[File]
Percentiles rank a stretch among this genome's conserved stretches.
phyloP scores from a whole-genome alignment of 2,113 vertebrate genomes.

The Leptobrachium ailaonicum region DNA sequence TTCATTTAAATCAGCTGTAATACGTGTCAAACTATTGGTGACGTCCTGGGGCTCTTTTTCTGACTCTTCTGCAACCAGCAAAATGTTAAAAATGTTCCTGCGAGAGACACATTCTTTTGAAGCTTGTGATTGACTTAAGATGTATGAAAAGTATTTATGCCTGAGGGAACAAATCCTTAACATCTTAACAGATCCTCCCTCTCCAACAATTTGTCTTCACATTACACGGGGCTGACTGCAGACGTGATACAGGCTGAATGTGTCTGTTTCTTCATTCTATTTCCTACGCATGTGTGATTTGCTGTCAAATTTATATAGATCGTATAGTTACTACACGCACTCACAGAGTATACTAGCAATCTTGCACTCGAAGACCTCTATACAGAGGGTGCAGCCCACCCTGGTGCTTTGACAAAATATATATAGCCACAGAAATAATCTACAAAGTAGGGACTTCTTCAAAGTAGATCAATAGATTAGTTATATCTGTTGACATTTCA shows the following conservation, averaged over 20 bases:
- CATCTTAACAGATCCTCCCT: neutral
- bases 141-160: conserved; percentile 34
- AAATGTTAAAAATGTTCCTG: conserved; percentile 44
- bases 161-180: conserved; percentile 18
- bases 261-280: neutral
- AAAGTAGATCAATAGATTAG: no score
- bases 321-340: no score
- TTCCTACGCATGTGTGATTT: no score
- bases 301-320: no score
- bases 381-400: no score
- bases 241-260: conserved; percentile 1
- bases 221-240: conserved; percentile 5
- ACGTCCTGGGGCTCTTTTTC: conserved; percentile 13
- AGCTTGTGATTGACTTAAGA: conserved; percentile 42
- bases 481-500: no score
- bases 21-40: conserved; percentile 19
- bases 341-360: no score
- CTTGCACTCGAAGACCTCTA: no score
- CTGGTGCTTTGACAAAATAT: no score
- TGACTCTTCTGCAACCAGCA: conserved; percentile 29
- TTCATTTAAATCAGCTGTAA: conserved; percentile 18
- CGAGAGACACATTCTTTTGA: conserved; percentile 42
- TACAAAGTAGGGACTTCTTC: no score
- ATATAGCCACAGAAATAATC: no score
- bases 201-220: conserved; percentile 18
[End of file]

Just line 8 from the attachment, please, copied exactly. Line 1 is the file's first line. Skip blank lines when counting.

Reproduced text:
- bases 261-280: neutral